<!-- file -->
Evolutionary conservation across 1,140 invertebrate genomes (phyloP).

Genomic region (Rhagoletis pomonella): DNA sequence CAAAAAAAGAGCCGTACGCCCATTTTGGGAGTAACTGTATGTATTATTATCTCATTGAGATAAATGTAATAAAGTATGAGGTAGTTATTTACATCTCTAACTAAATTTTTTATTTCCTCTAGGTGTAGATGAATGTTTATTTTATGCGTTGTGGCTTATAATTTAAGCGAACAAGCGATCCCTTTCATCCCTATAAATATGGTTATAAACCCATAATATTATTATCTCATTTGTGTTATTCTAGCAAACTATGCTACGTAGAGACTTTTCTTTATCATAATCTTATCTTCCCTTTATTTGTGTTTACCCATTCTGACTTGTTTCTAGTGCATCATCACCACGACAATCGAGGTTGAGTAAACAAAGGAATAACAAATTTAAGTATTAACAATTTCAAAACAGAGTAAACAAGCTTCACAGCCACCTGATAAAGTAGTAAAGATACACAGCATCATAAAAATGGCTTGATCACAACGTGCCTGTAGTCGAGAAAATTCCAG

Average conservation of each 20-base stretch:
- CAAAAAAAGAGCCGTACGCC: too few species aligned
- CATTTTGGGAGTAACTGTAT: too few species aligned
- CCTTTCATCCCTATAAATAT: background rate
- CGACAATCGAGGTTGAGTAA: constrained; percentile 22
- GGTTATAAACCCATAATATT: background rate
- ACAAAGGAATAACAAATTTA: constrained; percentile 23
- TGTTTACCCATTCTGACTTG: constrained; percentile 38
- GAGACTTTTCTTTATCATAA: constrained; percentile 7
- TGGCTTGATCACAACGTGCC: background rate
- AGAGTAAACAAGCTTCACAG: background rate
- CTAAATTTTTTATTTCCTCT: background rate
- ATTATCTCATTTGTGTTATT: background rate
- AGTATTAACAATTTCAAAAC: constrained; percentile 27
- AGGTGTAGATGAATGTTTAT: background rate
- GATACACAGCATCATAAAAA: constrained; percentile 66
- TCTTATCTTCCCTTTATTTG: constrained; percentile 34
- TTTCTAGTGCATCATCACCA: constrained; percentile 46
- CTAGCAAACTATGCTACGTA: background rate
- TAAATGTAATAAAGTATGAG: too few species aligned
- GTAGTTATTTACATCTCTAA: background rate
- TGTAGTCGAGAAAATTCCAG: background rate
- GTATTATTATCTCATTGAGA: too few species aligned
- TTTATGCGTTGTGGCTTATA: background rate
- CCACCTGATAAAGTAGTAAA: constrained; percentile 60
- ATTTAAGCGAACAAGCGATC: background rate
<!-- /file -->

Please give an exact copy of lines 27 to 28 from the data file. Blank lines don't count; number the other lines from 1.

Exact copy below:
- CCACCTGATAAAGTAGTAAA: constrained; percentile 60
- ATTTAAGCGAACAAGCGATC: background rate